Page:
U.S. Fish and Wildlife Service:

Endangered Species Act Decision Making

GAO-08-688T: Published: May 21, 2008. Publicly Released: May 21, 2008.

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The Department of the Interior's (Interior) U.S. Fish and Wildlife Service (Service) is generally required to use the best available scientific information when making key decisions under the Endangered Species Act (ESA). Controversy has surrounded whether former Deputy Assistant Secretary Julie MacDonald may have inappropriately influenced ESA decisions by basing decisions on political factors rather than scientific data. Interior directed the Service to review ESA decisions to determine which decisions may have been unduly influenced. ESA actions include, among others, 90-day petition findings, 12-month listing or delisting findings, and recovery planning. The Service distributed informal guidance in May 2005 on the processing of 90-day petitions. Recovery plans generally must include recovery criteria that, when met, would result in the species being delisted. GAO examined three separate issues: (1) what types of decisions, if any, were excluded from the Service's review of decisions that may have been inappropriately influenced; (2) to what extent the Service's May 2005 informal guidance affected 90-day petition findings; and (3) to what extent the Service has, before delisting species, met recovery criteria. GAO interviewed Service staff, surveyed Service biologists, and reviewed delisting rules and recovery plans. Interior did not provide comments in time for them to be included in this testimony.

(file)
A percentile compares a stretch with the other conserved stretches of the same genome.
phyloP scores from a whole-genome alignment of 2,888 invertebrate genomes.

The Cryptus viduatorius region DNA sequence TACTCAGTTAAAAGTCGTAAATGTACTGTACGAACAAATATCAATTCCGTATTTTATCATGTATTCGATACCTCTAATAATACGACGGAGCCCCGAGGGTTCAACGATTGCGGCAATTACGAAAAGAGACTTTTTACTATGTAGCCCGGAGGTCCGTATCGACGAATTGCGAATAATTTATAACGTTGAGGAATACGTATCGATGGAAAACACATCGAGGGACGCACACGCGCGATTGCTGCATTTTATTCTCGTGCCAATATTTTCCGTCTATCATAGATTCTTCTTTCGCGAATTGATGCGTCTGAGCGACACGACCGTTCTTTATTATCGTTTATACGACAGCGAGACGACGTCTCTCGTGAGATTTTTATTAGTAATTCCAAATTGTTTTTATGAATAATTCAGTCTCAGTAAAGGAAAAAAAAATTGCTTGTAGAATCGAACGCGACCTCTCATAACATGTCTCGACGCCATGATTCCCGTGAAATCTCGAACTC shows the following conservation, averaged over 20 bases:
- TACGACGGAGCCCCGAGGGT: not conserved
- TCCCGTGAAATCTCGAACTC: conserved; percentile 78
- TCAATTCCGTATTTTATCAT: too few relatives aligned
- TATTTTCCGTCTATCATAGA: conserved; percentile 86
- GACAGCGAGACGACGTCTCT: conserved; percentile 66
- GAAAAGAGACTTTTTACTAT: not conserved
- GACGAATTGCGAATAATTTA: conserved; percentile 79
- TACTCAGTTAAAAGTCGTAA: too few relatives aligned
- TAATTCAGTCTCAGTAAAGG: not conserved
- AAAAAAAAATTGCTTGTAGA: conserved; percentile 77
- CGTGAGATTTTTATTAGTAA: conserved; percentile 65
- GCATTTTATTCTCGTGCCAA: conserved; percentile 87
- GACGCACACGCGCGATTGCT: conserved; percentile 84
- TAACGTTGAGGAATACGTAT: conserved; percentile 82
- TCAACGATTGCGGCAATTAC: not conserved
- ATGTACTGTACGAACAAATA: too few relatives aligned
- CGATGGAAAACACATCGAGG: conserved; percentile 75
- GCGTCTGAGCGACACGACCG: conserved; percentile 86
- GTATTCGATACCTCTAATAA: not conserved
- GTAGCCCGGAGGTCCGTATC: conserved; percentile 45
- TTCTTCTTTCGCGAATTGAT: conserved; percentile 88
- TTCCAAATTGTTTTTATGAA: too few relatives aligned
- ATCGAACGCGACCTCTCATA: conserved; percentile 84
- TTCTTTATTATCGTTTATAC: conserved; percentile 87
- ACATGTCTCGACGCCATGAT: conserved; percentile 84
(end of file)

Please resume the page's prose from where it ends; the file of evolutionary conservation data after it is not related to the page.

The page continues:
Several types of decisions were excluded from the Service's review of decisions that may have been inappropriately influenced. Using the following selection criteria, the Service identified eight ESA decisions for potential revision: (1) whether Ms. MacDonald influenced the decision directly, (2) was the scientific basis of the decision compromised, and (3) did the decision significantly change and result in a potentially negative impact on the species. The Service excluded (1) decisions made by Interior officials other than Ms. MacDonald, (2) policy decisions that limited the application of science, and (3) decisions that were changed but not significantly or to the point of negative impact on the species. The Service's May 2005 informal guidance had no substantive effect on 90-day petition findings. In May 2005, Service headquarters distributed a guidance document via e-mail to endangered-species biologists that could have been interpreted as instructing them to use additional information collected to evaluate a 90-day petition only to refute statements made therein. GAO's survey of 90-day petition findings issued by the Service from 2005 through 2007 found that biologists used additional information collected to evaluate petitions to both support and refute claims made in the petitions, as applicable, including during the 18-month period when the May 2005 informal guidance was being used. However, GAO found that the Service faces various other challenges in processing petitions, such as making decisions within 90 days and adjusting to recent court decisions. None of the 90-day petition findings issued from 2005 through 2007 were issued within the desired 90-day time frame. During these years, the median processing time was 900 days, or about 2.5 years, with a range of 100 days to 5,545 days (over 15 years). Additionally, the Service faces several challenges in responding to court decisions issued since 2004. For example, the Service has not yet developed new official guidance on how to process 90-day petitions after the courts invalidated a portion of the prior guidance. Finally, of the eight species delisted because of recovery from 2000 through 2007, the Service determined that recovery criteria were completely met for five species and partially met for the remaining three species because some recovery criteria were outdated or otherwise not feasible to achieve. When the delistings were first proposed, however, only two of the eight species had completely met all their respective recovery criteria. Although the ESA does not explicitly require the Service to follow recovery plans when delisting species, courts have held that the Service must address the ESA's listing/delisting threat factors to the maximum extent practicable when developing recovery criteria. In 2006, GAO reported that the Service's recovery plans generally did not contain criteria specifying when a species could be recovered and removed from the endangered species list. Earlier this year, in response to GAO's recommendation, the Service issued a directive requiring all new and revised recovery plans to include criteria addressing each of the ESA's listing/delisting threat factors.

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